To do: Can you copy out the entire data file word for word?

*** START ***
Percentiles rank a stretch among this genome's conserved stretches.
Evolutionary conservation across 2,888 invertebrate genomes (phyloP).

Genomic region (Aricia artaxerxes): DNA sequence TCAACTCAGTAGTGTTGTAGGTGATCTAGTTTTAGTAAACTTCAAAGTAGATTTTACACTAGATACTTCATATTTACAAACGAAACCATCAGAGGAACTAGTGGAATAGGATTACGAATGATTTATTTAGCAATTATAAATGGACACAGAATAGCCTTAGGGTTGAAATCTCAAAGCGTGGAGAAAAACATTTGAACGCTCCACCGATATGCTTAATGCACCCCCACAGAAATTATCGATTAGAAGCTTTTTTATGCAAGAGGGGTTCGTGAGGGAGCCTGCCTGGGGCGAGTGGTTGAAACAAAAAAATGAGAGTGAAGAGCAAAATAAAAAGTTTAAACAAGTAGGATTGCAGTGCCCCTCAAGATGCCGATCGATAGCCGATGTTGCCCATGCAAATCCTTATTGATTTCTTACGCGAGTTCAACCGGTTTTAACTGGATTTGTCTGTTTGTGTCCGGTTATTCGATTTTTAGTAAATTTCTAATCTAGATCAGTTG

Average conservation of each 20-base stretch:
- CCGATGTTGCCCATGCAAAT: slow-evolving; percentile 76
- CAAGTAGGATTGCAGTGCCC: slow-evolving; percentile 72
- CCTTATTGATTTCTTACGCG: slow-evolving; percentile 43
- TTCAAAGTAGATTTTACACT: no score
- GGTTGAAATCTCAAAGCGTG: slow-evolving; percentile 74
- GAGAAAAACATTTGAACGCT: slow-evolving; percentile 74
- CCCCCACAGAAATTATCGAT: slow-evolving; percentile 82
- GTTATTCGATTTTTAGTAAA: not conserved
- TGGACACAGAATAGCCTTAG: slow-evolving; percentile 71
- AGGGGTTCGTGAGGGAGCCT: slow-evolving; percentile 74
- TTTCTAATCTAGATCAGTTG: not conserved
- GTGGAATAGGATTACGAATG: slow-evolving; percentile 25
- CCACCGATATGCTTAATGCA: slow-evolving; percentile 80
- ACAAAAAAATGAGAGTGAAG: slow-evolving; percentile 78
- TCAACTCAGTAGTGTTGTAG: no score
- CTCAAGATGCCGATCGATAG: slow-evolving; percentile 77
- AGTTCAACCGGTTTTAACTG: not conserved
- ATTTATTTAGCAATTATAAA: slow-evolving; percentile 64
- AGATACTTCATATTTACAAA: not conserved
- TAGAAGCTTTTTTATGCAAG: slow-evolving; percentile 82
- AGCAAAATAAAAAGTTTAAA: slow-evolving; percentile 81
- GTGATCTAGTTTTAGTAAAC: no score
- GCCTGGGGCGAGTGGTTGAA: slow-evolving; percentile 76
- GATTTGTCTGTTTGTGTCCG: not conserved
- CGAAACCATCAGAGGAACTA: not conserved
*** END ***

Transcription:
Percentiles rank a stretch among this genome's conserved stretches.
Evolutionary conservation across 2,888 invertebrate genomes (phyloP).

Genomic region (Aricia artaxerxes): DNA sequence TCAACTCAGTAGTGTTGTAGGTGATCTAGTTTTAGTAAACTTCAAAGTAGATTTTACACTAGATACTTCATATTTACAAACGAAACCATCAGAGGAACTAGTGGAATAGGATTACGAATGATTTATTTAGCAATTATAAATGGACACAGAATAGCCTTAGGGTTGAAATCTCAAAGCGTGGAGAAAAACATTTGAACGCTCCACCGATATGCTTAATGCACCCCCACAGAAATTATCGATTAGAAGCTTTTTTATGCAAGAGGGGTTCGTGAGGGAGCCTGCCTGGGGCGAGTGGTTGAAACAAAAAAATGAGAGTGAAGAGCAAAATAAAAAGTTTAAACAAGTAGGATTGCAGTGCCCCTCAAGATGCCGATCGATAGCCGATGTTGCCCATGCAAATCCTTATTGATTTCTTACGCGAGTTCAACCGGTTTTAACTGGATTTGTCTGTTTGTGTCCGGTTATTCGATTTTTAGTAAATTTCTAATCTAGATCAGTTG

Average conservation of each 20-base stretch:
- CCGATGTTGCCCATGCAAAT: slow-evolving; percentile 76
- CAAGTAGGATTGCAGTGCCC: slow-evolving; percentile 72
- CCTTATTGATTTCTTACGCG: slow-evolving; percentile 43
- TTCAAAGTAGATTTTACACT: no score
- GGTTGAAATCTCAAAGCGTG: slow-evolving; percentile 74
- GAGAAAAACATTTGAACGCT: slow-evolving; percentile 74
- CCCCCACAGAAATTATCGAT: slow-evolving; percentile 82
- GTTATTCGATTTTTAGTAAA: not conserved
- TGGACACAGAATAGCCTTAG: slow-evolving; percentile 71
- AGGGGTTCGTGAGGGAGCCT: slow-evolving; percentile 74
- TTTCTAATCTAGATCAGTTG: not conserved
- GTGGAATAGGATTACGAATG: slow-evolving; percentile 25
- CCACCGATATGCTTAATGCA: slow-evolving; percentile 80
- ACAAAAAAATGAGAGTGAAG: slow-evolving; percentile 78
- TCAACTCAGTAGTGTTGTAG: no score
- CTCAAGATGCCGATCGATAG: slow-evolving; percentile 77
- AGTTCAACCGGTTTTAACTG: not conserved
- ATTTATTTAGCAATTATAAA: slow-evolving; percentile 64
- AGATACTTCATATTTACAAA: not conserved
- TAGAAGCTTTTTTATGCAAG: slow-evolving; percentile 82
- AGCAAAATAAAAAGTTTAAA: slow-evolving; percentile 81
- GTGATCTAGTTTTAGTAAAC: no score
- GCCTGGGGCGAGTGGTTGAA: slow-evolving; percentile 76
- GATTTGTCTGTTTGTGTCCG: not conserved
- CGAAACCATCAGAGGAACTA: not conserved